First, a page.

• Stage One: Holy ****, do you see what you can do with these tools?
  • Stage Two: Did you know that stats can be easily manipulated to fool people?
  • Stage Three: What can I do to protect myself from the statistical con artists?
  • Stage Four: Assume you really want to know something and you are generating these stats for your own purposes, how do you ask the right questions to get the best answers?
I found Stage Four so interesting, I have been returning to this question ever since.  Since high powered statistical analysis now ships with every Microsoft Office, there are no competitive edges to be had with the toolset.  The ONLY advantage comes from asking better questions.  Moneyball is a portrayal about the search for good statistical questions because the guys generating the information dearly want to be right.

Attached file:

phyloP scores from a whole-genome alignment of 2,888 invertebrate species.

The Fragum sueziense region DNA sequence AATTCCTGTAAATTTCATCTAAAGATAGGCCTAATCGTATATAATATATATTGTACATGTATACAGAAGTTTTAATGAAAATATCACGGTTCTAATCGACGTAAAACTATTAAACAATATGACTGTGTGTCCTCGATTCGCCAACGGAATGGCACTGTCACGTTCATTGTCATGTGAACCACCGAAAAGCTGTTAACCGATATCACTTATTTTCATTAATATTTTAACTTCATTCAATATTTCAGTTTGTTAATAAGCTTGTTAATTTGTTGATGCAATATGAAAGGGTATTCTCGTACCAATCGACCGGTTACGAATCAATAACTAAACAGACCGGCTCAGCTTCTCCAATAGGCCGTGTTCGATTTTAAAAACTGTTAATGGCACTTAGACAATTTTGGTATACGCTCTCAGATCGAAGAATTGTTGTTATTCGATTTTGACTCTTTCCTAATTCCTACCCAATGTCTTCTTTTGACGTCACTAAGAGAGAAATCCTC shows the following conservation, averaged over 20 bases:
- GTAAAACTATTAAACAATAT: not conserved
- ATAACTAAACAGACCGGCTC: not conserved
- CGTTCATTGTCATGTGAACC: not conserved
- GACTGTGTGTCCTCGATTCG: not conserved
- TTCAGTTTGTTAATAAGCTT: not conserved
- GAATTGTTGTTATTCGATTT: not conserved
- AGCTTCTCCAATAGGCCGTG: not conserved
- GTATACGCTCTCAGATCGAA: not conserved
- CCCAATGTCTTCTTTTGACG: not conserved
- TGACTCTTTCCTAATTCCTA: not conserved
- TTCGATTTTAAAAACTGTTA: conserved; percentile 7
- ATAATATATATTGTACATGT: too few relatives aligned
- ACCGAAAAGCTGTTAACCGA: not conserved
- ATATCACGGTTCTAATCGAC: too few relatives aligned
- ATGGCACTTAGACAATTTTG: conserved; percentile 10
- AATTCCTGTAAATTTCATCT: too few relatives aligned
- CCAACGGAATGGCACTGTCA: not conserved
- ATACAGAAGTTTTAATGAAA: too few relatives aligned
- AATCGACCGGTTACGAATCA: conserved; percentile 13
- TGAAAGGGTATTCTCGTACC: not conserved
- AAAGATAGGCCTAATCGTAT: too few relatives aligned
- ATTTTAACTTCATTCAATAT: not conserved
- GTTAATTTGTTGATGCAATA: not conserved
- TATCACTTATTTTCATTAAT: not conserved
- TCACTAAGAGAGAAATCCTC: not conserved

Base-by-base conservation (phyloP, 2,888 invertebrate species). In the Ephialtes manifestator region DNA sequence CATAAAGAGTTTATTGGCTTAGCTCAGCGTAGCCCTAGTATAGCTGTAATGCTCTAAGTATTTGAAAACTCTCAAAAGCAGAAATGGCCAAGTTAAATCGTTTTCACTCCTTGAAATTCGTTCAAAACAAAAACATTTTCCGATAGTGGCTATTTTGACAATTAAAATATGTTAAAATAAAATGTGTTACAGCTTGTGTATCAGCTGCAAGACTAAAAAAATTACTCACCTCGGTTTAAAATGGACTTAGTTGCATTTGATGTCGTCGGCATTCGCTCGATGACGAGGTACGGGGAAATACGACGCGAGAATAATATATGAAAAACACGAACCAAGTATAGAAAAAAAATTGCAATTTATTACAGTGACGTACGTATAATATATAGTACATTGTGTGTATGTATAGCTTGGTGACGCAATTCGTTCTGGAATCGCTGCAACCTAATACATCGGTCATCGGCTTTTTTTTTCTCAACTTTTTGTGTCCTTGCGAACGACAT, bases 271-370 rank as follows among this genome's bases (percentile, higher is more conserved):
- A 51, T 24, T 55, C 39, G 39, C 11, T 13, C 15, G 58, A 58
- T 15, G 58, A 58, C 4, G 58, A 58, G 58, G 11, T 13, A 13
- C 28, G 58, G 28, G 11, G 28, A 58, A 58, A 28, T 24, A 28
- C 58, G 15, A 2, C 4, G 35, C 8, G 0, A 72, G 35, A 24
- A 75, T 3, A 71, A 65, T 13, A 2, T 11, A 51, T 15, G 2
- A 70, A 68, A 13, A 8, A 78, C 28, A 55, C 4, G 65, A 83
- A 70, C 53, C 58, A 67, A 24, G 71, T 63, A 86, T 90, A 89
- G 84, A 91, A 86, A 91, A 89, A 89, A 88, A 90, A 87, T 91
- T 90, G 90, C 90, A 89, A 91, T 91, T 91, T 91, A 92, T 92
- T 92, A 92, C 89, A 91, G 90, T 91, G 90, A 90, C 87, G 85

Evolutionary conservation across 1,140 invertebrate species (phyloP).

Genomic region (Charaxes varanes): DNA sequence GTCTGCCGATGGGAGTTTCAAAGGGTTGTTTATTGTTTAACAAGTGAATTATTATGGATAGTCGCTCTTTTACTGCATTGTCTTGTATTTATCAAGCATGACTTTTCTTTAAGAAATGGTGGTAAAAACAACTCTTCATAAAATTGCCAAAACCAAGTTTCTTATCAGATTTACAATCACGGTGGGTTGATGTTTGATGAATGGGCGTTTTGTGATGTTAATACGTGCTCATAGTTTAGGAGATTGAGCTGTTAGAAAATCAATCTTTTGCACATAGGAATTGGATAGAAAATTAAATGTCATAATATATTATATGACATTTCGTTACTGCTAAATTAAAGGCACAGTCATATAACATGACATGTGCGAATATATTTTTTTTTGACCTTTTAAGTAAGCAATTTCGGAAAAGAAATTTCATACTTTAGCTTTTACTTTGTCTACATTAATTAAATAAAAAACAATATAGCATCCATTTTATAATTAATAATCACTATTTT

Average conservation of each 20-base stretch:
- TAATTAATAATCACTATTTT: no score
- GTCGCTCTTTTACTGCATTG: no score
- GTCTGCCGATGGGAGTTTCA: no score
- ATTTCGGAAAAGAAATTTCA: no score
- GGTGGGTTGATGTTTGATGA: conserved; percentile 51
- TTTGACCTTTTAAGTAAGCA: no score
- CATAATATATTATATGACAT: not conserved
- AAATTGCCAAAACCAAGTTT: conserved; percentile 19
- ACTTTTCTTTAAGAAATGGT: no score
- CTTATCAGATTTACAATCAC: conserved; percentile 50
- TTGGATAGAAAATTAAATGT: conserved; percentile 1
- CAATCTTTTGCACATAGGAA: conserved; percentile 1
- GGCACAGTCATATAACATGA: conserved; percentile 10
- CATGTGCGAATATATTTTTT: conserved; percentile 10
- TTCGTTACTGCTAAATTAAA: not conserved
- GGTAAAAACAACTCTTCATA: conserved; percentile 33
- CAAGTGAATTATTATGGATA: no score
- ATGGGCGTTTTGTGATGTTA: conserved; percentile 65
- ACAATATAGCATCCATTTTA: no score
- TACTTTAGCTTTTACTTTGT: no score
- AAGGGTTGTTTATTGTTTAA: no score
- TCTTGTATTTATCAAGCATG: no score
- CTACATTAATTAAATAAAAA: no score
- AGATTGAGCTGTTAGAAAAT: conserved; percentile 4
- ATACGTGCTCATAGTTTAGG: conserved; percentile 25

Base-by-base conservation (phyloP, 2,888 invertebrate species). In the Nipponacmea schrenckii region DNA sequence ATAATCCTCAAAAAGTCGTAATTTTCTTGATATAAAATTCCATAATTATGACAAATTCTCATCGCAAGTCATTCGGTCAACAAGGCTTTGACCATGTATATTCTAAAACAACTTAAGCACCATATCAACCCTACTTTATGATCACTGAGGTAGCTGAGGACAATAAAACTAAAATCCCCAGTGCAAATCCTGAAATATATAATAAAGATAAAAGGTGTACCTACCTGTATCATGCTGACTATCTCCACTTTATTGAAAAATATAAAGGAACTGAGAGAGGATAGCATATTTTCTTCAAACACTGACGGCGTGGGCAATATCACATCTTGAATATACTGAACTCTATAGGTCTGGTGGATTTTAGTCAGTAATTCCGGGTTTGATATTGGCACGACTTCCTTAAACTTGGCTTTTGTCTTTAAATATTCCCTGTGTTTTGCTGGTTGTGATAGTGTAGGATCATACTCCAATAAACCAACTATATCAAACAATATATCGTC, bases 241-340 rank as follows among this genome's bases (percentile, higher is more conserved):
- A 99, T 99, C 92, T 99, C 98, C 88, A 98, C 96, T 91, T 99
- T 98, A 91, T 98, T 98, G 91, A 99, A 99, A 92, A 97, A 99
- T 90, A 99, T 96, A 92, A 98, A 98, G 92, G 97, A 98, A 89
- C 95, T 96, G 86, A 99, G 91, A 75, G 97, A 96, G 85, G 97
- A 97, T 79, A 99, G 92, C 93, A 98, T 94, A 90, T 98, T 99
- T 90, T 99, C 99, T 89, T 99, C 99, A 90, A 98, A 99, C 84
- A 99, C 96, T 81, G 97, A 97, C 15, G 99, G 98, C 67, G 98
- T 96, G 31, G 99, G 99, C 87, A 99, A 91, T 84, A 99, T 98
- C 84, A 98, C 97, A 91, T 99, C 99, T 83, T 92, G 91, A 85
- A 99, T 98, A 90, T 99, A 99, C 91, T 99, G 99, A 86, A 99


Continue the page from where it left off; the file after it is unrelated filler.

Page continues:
Moneyball is about something!

And yet, while statistical analysis applied to baseball was the subject of the book, it was superseded by the humanist elements necessary to turn this fascinating subject into a visual telling.  Ya gotta have pictures to make a movie and there aren't many pictures in regression analysis.  The screenwriters are to be congratulated.

To make the film, they chose the theme of the struggle to bring change.  In old baseball, scouts would actually evaluate talent with criteria such as how good looking the player's girlfriend was.  An ugly girlfriend meant he lacked self-confidence, apparently.  Even badly done statistical analysis is better than THAT!  So here was Billy Beane, the GM of Oakland Athletics, with the problem that he had to compete with teams that had three times his resources.  So he tries a better form of player evaluation through a better understanding of stats and everyone cries bloody murder.  The scouts hated it because it made them look bad.  The manager hated it because his new players didn't match the picture in his head of what a player should look like, the players resisted learning new methods of playing the game, and the sportswriters went ballistic because it meant they would have to learn new cliches.